Click here for photos of Moby at South-by-Southwest 2011 in Austin, TX in the QRO Concert Photo Gallery
Click here for QRO’s review of Moby at Crystal Ballroom in Portland, OR on October 19th, 2010
Moby, whose new album Destroyed is released alongside with a coffee table book of some of his pictures taken in the last few years, toured a few museums to promote this multimedia experience. His last date before flying to Europe was Brooklyn, NY, where he not only chatted with NPR Soundcheck’s John Schaefer, but also treated his audience with an acoustic set.
The short Q&A covered, of course, some of his photography and the story behind a handful of pictures, his amazement of empty cities in the middle of the night, his angst facing big crowds (especially during daytime sets), his DIY filming of the video of "After" with a Flip cam, actress Heather Graham as an archangel in the video for "The Day", his move to L.A. (which could be summarized by, "The rent is too damn high") and his extensive collection of analogic beat box machines.
Then, after a short intermission, the real fun began.
Moby introduced Inyang Bassey and Kelli Scarr on vocal, Claudia Chopek on violin and long time friend Daron Murphy on harmonica, and started playing a mix of new tunes, "The Day", classics from Play such as "Porcelain", "Natural Blues", "We’re All Made of Stars" (from 18), and several covers like Johnny Cash’s "Ring of Fire", a sultry version of "Whole Lotta Love", involving a violin/harmonica battle (who knew this song is about anal sex?), and a powerful rendition of a lullaby Moby’s mother used to sing to him and that Kelli Star now sings to her kid.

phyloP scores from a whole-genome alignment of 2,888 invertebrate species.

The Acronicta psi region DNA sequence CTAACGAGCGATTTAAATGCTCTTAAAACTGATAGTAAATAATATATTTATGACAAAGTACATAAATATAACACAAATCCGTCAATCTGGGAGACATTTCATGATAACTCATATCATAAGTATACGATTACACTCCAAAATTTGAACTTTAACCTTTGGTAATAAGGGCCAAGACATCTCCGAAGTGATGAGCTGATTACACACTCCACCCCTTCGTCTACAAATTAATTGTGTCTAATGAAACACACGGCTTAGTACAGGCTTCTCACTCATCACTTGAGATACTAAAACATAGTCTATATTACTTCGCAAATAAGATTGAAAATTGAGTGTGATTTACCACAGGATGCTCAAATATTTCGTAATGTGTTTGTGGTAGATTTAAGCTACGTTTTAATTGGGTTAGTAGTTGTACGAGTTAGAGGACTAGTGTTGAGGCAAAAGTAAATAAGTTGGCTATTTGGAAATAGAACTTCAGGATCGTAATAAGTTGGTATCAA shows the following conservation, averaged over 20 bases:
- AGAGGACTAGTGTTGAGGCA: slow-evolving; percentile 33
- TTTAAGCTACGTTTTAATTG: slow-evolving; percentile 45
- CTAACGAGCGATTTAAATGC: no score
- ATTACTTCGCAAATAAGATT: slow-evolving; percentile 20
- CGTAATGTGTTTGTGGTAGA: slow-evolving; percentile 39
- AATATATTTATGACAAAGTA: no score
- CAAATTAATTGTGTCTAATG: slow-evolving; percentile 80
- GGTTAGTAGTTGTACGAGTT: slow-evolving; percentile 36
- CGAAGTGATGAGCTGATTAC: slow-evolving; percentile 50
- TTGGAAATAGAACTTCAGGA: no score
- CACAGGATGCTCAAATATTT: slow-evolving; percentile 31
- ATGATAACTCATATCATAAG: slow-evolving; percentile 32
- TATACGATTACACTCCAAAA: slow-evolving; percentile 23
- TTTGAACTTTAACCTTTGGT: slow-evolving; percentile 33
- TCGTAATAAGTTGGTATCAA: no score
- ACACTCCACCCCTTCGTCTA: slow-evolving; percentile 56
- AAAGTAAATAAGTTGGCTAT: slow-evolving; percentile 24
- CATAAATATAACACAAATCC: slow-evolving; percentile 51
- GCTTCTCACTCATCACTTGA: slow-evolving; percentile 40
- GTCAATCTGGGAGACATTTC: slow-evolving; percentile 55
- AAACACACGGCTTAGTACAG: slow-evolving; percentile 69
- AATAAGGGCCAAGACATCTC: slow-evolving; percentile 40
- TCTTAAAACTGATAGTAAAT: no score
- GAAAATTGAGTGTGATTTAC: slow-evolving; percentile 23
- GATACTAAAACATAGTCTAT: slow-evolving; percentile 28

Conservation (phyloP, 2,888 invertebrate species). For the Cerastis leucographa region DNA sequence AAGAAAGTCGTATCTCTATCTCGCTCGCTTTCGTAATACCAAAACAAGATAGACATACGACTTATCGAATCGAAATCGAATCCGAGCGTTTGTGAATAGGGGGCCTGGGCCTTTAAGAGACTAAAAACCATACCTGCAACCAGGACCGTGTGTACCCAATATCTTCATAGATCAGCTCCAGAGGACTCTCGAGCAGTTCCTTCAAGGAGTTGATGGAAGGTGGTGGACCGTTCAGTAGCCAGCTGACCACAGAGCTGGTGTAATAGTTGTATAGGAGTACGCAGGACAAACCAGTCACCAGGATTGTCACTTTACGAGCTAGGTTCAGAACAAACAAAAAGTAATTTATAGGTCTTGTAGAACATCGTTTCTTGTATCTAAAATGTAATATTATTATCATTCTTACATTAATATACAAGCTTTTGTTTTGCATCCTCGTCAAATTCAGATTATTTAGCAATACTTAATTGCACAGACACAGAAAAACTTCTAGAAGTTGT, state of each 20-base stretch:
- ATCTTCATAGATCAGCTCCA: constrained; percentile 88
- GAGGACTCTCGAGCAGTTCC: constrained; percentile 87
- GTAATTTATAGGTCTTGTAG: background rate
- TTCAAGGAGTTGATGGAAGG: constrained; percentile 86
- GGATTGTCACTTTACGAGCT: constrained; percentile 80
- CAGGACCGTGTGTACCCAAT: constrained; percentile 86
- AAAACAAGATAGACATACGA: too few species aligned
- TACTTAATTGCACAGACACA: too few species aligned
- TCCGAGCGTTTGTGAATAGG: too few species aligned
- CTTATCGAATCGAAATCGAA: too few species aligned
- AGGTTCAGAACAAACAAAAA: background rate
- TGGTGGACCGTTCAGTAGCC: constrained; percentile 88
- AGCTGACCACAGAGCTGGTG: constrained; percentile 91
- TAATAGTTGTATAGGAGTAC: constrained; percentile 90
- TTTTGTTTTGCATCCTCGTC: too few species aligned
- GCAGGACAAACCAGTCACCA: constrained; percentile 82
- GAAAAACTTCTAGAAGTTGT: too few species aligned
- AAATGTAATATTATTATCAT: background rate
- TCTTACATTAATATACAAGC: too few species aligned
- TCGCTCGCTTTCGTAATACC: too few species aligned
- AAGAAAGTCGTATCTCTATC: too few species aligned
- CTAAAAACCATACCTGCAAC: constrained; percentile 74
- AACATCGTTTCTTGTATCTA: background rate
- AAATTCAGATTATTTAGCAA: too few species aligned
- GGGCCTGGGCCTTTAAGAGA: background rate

What made the performance so genuine is the complicity between Moby and the musicians, and their individual talent. Bassey’s voluptuous voice and wide range and Scarr’s singular tone complete and compliment each other; Chopek’s ease to improvise, following Moby on guitar or dueling Murphy’s harmonica.
After being notified that he had one song left before the museum closing time, and playing a few measures of "The End", Moby and crew closed the set with the long version of "Honey" (including a bit of Black Sabbath’s "War Pigs").
Not all music can be reduced to its essence and one would think that Moby’s, with all its electronic roots, layers, effects would make a poor candidate for an acoustic set, but Moby is an analogic musician using digital instruments and the conversion of his songs to one guitar, one violin, one harmonica and a couple of (amazing) voices show that there is a heart inside this self-proclaimed bald alien, and that heart is probably bigger than yours.